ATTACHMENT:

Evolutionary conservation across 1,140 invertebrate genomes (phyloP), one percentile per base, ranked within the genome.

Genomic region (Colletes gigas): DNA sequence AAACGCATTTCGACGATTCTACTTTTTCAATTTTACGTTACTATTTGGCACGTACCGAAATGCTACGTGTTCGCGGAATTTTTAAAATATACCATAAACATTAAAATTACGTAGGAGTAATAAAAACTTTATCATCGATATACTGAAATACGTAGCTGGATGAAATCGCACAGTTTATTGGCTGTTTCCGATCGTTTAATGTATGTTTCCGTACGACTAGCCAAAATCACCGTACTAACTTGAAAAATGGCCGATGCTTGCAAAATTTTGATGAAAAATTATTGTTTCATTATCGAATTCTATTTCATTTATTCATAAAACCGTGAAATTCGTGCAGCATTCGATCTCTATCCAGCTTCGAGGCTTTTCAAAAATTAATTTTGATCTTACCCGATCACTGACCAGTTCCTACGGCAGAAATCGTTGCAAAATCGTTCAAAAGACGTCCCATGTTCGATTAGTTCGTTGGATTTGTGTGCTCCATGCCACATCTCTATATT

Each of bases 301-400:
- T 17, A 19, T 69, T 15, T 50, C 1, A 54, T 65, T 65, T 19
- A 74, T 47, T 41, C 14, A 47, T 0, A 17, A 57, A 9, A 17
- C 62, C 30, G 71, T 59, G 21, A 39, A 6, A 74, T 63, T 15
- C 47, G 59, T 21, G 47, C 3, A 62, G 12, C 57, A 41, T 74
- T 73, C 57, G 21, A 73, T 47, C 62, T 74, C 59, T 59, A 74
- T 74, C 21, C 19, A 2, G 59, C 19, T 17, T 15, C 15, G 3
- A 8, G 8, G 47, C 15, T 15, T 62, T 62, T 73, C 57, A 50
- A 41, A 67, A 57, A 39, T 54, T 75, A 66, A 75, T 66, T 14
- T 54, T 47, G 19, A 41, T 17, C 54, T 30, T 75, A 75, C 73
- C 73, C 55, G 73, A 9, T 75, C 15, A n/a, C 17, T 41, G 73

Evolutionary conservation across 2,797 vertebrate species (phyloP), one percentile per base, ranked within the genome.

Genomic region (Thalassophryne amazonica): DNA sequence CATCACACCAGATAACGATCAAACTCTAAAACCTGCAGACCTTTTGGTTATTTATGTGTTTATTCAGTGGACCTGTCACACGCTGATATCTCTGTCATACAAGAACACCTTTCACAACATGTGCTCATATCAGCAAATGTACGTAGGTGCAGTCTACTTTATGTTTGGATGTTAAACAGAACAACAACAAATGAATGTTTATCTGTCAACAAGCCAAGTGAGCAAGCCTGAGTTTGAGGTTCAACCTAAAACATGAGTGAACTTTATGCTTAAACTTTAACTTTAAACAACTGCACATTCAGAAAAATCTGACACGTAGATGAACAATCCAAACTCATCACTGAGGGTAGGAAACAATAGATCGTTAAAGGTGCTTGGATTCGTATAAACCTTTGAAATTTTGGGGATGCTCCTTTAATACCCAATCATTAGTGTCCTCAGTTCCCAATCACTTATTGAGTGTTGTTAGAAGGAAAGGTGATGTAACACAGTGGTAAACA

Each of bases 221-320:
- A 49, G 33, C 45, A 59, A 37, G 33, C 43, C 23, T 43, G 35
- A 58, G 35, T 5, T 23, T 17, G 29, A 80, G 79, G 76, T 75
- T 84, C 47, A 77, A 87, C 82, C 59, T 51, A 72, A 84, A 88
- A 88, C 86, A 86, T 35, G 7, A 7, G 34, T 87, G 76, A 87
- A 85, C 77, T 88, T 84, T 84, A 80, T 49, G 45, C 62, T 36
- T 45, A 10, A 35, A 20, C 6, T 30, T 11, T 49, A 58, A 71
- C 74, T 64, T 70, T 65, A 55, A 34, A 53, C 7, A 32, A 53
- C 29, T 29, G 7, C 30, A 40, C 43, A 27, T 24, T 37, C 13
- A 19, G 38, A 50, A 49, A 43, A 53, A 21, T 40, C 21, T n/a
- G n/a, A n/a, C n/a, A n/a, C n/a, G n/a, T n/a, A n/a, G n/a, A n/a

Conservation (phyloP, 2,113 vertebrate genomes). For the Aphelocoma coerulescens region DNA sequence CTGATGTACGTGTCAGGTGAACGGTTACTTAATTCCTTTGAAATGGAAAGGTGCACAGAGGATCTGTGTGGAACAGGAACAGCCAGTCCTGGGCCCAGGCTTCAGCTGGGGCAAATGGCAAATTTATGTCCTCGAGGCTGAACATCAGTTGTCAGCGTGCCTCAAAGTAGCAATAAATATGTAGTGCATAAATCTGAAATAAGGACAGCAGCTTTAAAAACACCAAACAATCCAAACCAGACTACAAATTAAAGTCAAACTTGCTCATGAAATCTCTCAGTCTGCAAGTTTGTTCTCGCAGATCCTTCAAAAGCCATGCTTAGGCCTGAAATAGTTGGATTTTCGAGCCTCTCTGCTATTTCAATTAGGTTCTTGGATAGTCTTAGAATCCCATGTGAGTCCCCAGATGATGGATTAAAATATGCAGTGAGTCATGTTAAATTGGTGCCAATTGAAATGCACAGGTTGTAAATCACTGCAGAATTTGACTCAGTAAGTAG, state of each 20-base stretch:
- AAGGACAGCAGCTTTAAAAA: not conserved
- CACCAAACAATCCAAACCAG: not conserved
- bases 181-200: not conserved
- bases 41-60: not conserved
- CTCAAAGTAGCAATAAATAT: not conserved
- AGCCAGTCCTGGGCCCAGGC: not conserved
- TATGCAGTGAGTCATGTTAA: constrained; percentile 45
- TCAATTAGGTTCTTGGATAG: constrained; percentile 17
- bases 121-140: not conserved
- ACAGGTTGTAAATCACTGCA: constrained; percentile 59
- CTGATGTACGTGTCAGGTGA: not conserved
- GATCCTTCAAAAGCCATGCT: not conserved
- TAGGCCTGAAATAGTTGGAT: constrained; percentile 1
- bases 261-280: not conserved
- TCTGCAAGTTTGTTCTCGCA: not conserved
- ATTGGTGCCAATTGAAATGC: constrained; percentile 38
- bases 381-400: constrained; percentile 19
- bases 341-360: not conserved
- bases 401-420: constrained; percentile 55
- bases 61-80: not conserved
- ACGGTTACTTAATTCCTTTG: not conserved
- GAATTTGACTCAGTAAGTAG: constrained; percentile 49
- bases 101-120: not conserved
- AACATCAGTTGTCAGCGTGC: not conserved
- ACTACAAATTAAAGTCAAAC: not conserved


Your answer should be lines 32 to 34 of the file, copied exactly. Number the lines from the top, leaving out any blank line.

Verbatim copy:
- CTCAAAGTAGCAATAAATAT: not conserved
- AGCCAGTCCTGGGCCCAGGC: not conserved
- TATGCAGTGAGTCATGTTAA: constrained; percentile 45